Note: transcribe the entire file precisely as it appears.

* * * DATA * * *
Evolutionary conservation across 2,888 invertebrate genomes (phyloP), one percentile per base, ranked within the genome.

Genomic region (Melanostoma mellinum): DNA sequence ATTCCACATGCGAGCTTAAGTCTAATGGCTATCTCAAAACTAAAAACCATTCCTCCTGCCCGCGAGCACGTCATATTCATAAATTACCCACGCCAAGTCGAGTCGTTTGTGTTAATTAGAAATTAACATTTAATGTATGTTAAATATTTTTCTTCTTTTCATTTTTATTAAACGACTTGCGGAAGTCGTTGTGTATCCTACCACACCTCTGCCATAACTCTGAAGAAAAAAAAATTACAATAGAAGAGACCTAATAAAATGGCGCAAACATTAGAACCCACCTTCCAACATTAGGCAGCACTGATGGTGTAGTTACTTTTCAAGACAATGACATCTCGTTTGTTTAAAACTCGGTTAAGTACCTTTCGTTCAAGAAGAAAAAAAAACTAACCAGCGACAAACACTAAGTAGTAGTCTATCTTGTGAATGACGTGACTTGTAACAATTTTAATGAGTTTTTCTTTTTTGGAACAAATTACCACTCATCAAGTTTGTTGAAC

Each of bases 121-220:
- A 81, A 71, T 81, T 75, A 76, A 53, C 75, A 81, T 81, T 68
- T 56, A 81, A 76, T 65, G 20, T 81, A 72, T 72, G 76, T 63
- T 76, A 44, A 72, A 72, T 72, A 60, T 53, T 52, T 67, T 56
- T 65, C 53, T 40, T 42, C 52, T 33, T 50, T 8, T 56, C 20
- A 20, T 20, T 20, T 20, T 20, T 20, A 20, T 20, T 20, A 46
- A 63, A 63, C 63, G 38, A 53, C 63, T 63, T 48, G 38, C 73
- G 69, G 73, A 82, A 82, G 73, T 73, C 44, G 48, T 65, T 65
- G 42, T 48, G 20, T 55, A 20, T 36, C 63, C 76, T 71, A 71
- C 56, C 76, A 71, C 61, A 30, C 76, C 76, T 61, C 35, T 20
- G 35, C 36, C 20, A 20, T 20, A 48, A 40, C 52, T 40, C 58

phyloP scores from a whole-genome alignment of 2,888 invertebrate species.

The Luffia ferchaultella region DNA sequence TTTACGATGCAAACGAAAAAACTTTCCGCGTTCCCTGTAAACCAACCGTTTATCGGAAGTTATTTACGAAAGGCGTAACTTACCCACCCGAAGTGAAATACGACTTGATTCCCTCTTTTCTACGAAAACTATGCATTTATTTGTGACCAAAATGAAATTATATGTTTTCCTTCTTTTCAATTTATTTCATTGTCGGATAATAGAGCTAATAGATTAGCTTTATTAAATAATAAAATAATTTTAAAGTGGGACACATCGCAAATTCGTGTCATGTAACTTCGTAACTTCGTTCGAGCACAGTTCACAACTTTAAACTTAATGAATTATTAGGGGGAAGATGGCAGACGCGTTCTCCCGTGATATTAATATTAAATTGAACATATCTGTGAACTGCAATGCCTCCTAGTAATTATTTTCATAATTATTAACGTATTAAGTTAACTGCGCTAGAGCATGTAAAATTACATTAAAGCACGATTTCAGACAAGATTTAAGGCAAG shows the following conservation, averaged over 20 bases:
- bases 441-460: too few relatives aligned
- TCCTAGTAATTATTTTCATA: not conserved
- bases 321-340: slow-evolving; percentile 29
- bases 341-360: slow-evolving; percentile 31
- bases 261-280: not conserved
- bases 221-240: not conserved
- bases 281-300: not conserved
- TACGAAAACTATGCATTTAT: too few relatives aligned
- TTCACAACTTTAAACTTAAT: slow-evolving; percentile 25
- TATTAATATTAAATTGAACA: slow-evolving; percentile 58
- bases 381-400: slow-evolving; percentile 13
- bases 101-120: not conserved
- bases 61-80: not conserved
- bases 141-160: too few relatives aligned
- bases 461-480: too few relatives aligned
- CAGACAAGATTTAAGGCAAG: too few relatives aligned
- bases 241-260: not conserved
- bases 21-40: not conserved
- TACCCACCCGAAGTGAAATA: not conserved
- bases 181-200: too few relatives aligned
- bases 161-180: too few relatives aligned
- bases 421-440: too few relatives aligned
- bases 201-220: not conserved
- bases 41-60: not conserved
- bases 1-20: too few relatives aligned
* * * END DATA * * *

Evolutionary conservation across 2,888 invertebrate genomes (phyloP), one percentile per base, ranked within the genome.

Genomic region (Melanostoma mellinum): DNA sequence ATTCCACATGCGAGCTTAAGTCTAATGGCTATCTCAAAACTAAAAACCATTCCTCCTGCCCGCGAGCACGTCATATTCATAAATTACCCACGCCAAGTCGAGTCGTTTGTGTTAATTAGAAATTAACATTTAATGTATGTTAAATATTTTTCTTCTTTTCATTTTTATTAAACGACTTGCGGAAGTCGTTGTGTATCCTACCACACCTCTGCCATAACTCTGAAGAAAAAAAAATTACAATAGAAGAGACCTAATAAAATGGCGCAAACATTAGAACCCACCTTCCAACATTAGGCAGCACTGATGGTGTAGTTACTTTTCAAGACAATGACATCTCGTTTGTTTAAAACTCGGTTAAGTACCTTTCGTTCAAGAAGAAAAAAAAACTAACCAGCGACAAACACTAAGTAGTAGTCTATCTTGTGAATGACGTGACTTGTAACAATTTTAATGAGTTTTTCTTTTTTGGAACAAATTACCACTCATCAAGTTTGTTGAAC

Each of bases 121-220:
- A 81, A 71, T 81, T 75, A 76, A 53, C 75, A 81, T 81, T 68
- T 56, A 81, A 76, T 65, G 20, T 81, A 72, T 72, G 76, T 63
- T 76, A 44, A 72, A 72, T 72, A 60, T 53, T 52, T 67, T 56
- T 65, C 53, T 40, T 42, C 52, T 33, T 50, T 8, T 56, C 20
- A 20, T 20, T 20, T 20, T 20, T 20, A 20, T 20, T 20, A 46
- A 63, A 63, C 63, G 38, A 53, C 63, T 63, T 48, G 38, C 73
- G 69, G 73, A 82, A 82, G 73, T 73, C 44, G 48, T 65, T 65
- G 42, T 48, G 20, T 55, A 20, T 36, C 63, C 76, T 71, A 71
- C 56, C 76, A 71, C 61, A 30, C 76, C 76, T 61, C 35, T 20
- G 35, C 36, C 20, A 20, T 20, A 48, A 40, C 52, T 40, C 58

phyloP scores from a whole-genome alignment of 2,888 invertebrate species.

The Luffia ferchaultella region DNA sequence TTTACGATGCAAACGAAAAAACTTTCCGCGTTCCCTGTAAACCAACCGTTTATCGGAAGTTATTTACGAAAGGCGTAACTTACCCACCCGAAGTGAAATACGACTTGATTCCCTCTTTTCTACGAAAACTATGCATTTATTTGTGACCAAAATGAAATTATATGTTTTCCTTCTTTTCAATTTATTTCATTGTCGGATAATAGAGCTAATAGATTAGCTTTATTAAATAATAAAATAATTTTAAAGTGGGACACATCGCAAATTCGTGTCATGTAACTTCGTAACTTCGTTCGAGCACAGTTCACAACTTTAAACTTAATGAATTATTAGGGGGAAGATGGCAGACGCGTTCTCCCGTGATATTAATATTAAATTGAACATATCTGTGAACTGCAATGCCTCCTAGTAATTATTTTCATAATTATTAACGTATTAAGTTAACTGCGCTAGAGCATGTAAAATTACATTAAAGCACGATTTCAGACAAGATTTAAGGCAAG shows the following conservation, averaged over 20 bases:
- bases 441-460: too few relatives aligned
- TCCTAGTAATTATTTTCATA: not conserved
- bases 321-340: slow-evolving; percentile 29
- bases 341-360: slow-evolving; percentile 31
- bases 261-280: not conserved
- bases 221-240: not conserved
- bases 281-300: not conserved
- TACGAAAACTATGCATTTAT: too few relatives aligned
- TTCACAACTTTAAACTTAAT: slow-evolving; percentile 25
- TATTAATATTAAATTGAACA: slow-evolving; percentile 58
- bases 381-400: slow-evolving; percentile 13
- bases 101-120: not conserved
- bases 61-80: not conserved
- bases 141-160: too few relatives aligned
- bases 461-480: too few relatives aligned
- CAGACAAGATTTAAGGCAAG: too few relatives aligned
- bases 241-260: not conserved
- bases 21-40: not conserved
- TACCCACCCGAAGTGAAATA: not conserved
- bases 181-200: too few relatives aligned
- bases 161-180: too few relatives aligned
- bases 421-440: too few relatives aligned
- bases 201-220: not conserved
- bases 41-60: not conserved
- bases 1-20: too few relatives aligned